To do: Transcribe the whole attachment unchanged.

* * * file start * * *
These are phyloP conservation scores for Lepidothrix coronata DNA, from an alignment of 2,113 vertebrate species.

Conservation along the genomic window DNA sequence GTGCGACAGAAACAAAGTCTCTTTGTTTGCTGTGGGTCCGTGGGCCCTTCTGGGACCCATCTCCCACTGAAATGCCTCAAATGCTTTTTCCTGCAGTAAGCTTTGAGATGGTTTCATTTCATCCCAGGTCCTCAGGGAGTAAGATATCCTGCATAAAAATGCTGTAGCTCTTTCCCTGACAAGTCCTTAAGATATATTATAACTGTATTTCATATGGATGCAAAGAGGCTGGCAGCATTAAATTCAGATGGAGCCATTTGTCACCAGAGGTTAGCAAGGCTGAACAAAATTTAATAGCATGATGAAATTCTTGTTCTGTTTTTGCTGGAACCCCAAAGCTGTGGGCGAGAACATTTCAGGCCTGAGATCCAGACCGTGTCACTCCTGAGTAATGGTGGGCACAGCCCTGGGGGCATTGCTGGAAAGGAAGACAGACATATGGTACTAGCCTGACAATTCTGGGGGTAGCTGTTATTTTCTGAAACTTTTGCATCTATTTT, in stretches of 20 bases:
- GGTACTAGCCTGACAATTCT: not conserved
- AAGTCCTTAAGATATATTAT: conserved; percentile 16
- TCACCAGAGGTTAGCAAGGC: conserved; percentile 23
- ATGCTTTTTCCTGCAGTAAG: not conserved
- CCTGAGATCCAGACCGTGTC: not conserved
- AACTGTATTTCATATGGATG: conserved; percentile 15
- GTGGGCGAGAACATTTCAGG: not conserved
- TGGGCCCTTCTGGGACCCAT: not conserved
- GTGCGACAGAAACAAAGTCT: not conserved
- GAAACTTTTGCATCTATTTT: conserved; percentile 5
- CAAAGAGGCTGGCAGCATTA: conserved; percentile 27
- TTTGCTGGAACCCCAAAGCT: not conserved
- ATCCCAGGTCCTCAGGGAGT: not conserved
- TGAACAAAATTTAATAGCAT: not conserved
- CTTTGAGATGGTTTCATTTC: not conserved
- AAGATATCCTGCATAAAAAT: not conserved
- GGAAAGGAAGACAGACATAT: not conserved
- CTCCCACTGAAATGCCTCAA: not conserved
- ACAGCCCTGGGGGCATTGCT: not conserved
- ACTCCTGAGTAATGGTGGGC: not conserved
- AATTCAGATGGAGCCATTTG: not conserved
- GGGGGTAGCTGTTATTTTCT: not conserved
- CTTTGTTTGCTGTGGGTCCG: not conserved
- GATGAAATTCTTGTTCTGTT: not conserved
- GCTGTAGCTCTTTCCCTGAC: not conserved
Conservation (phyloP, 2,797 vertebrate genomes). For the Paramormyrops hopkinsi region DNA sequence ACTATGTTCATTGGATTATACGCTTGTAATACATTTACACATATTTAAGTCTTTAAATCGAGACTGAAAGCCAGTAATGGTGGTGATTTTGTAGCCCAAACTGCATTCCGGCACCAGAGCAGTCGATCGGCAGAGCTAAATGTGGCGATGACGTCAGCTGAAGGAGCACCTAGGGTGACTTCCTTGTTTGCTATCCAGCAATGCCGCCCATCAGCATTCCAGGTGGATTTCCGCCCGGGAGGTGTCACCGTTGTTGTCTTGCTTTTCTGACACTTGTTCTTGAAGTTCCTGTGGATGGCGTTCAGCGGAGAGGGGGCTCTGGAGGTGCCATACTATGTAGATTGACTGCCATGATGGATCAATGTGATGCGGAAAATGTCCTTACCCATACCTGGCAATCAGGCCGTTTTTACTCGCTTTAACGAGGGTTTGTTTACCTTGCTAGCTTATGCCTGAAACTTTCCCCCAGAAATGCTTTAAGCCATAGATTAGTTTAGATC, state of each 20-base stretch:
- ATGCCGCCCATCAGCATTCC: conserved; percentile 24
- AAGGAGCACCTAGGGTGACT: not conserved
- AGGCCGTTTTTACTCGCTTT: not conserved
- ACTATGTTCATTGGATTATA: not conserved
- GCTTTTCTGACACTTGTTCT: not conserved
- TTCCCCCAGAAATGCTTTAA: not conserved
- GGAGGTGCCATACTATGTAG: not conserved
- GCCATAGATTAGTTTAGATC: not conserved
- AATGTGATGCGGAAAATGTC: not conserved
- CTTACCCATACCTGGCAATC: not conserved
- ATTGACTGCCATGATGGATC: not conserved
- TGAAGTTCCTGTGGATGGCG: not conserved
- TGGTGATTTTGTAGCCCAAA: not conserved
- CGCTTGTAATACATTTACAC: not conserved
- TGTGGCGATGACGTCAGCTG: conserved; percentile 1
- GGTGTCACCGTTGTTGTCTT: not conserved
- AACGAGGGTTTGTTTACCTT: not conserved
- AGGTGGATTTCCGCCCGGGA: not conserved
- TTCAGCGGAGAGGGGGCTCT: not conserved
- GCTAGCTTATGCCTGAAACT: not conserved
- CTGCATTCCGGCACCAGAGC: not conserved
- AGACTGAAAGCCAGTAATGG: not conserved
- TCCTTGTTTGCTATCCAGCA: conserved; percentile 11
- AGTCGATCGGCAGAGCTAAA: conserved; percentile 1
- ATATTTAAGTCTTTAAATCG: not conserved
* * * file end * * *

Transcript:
These are phyloP conservation scores for Lepidothrix coronata DNA, from an alignment of 2,113 vertebrate species.

Conservation along the genomic window DNA sequence GTGCGACAGAAACAAAGTCTCTTTGTTTGCTGTGGGTCCGTGGGCCCTTCTGGGACCCATCTCCCACTGAAATGCCTCAAATGCTTTTTCCTGCAGTAAGCTTTGAGATGGTTTCATTTCATCCCAGGTCCTCAGGGAGTAAGATATCCTGCATAAAAATGCTGTAGCTCTTTCCCTGACAAGTCCTTAAGATATATTATAACTGTATTTCATATGGATGCAAAGAGGCTGGCAGCATTAAATTCAGATGGAGCCATTTGTCACCAGAGGTTAGCAAGGCTGAACAAAATTTAATAGCATGATGAAATTCTTGTTCTGTTTTTGCTGGAACCCCAAAGCTGTGGGCGAGAACATTTCAGGCCTGAGATCCAGACCGTGTCACTCCTGAGTAATGGTGGGCACAGCCCTGGGGGCATTGCTGGAAAGGAAGACAGACATATGGTACTAGCCTGACAATTCTGGGGGTAGCTGTTATTTTCTGAAACTTTTGCATCTATTTT, in stretches of 20 bases:
- GGTACTAGCCTGACAATTCT: not conserved
- AAGTCCTTAAGATATATTAT: conserved; percentile 16
- TCACCAGAGGTTAGCAAGGC: conserved; percentile 23
- ATGCTTTTTCCTGCAGTAAG: not conserved
- CCTGAGATCCAGACCGTGTC: not conserved
- AACTGTATTTCATATGGATG: conserved; percentile 15
- GTGGGCGAGAACATTTCAGG: not conserved
- TGGGCCCTTCTGGGACCCAT: not conserved
- GTGCGACAGAAACAAAGTCT: not conserved
- GAAACTTTTGCATCTATTTT: conserved; percentile 5
- CAAAGAGGCTGGCAGCATTA: conserved; percentile 27
- TTTGCTGGAACCCCAAAGCT: not conserved
- ATCCCAGGTCCTCAGGGAGT: not conserved
- TGAACAAAATTTAATAGCAT: not conserved
- CTTTGAGATGGTTTCATTTC: not conserved
- AAGATATCCTGCATAAAAAT: not conserved
- GGAAAGGAAGACAGACATAT: not conserved
- CTCCCACTGAAATGCCTCAA: not conserved
- ACAGCCCTGGGGGCATTGCT: not conserved
- ACTCCTGAGTAATGGTGGGC: not conserved
- AATTCAGATGGAGCCATTTG: not conserved
- GGGGGTAGCTGTTATTTTCT: not conserved
- CTTTGTTTGCTGTGGGTCCG: not conserved
- GATGAAATTCTTGTTCTGTT: not conserved
- GCTGTAGCTCTTTCCCTGAC: not conserved
Conservation (phyloP, 2,797 vertebrate genomes). For the Paramormyrops hopkinsi region DNA sequence ACTATGTTCATTGGATTATACGCTTGTAATACATTTACACATATTTAAGTCTTTAAATCGAGACTGAAAGCCAGTAATGGTGGTGATTTTGTAGCCCAAACTGCATTCCGGCACCAGAGCAGTCGATCGGCAGAGCTAAATGTGGCGATGACGTCAGCTGAAGGAGCACCTAGGGTGACTTCCTTGTTTGCTATCCAGCAATGCCGCCCATCAGCATTCCAGGTGGATTTCCGCCCGGGAGGTGTCACCGTTGTTGTCTTGCTTTTCTGACACTTGTTCTTGAAGTTCCTGTGGATGGCGTTCAGCGGAGAGGGGGCTCTGGAGGTGCCATACTATGTAGATTGACTGCCATGATGGATCAATGTGATGCGGAAAATGTCCTTACCCATACCTGGCAATCAGGCCGTTTTTACTCGCTTTAACGAGGGTTTGTTTACCTTGCTAGCTTATGCCTGAAACTTTCCCCCAGAAATGCTTTAAGCCATAGATTAGTTTAGATC, state of each 20-base stretch:
- ATGCCGCCCATCAGCATTCC: conserved; percentile 24
- AAGGAGCACCTAGGGTGACT: not conserved
- AGGCCGTTTTTACTCGCTTT: not conserved
- ACTATGTTCATTGGATTATA: not conserved
- GCTTTTCTGACACTTGTTCT: not conserved
- TTCCCCCAGAAATGCTTTAA: not conserved
- GGAGGTGCCATACTATGTAG: not conserved
- GCCATAGATTAGTTTAGATC: not conserved
- AATGTGATGCGGAAAATGTC: not conserved
- CTTACCCATACCTGGCAATC: not conserved
- ATTGACTGCCATGATGGATC: not conserved
- TGAAGTTCCTGTGGATGGCG: not conserved
- TGGTGATTTTGTAGCCCAAA: not conserved
- CGCTTGTAATACATTTACAC: not conserved
- TGTGGCGATGACGTCAGCTG: conserved; percentile 1
- GGTGTCACCGTTGTTGTCTT: not conserved
- AACGAGGGTTTGTTTACCTT: not conserved
- AGGTGGATTTCCGCCCGGGA: not conserved
- TTCAGCGGAGAGGGGGCTCT: not conserved
- GCTAGCTTATGCCTGAAACT: not conserved
- CTGCATTCCGGCACCAGAGC: not conserved
- AGACTGAAAGCCAGTAATGG: not conserved
- TCCTTGTTTGCTATCCAGCA: conserved; percentile 11
- AGTCGATCGGCAGAGCTAAA: conserved; percentile 1
- ATATTTAAGTCTTTAAATCG: not conserved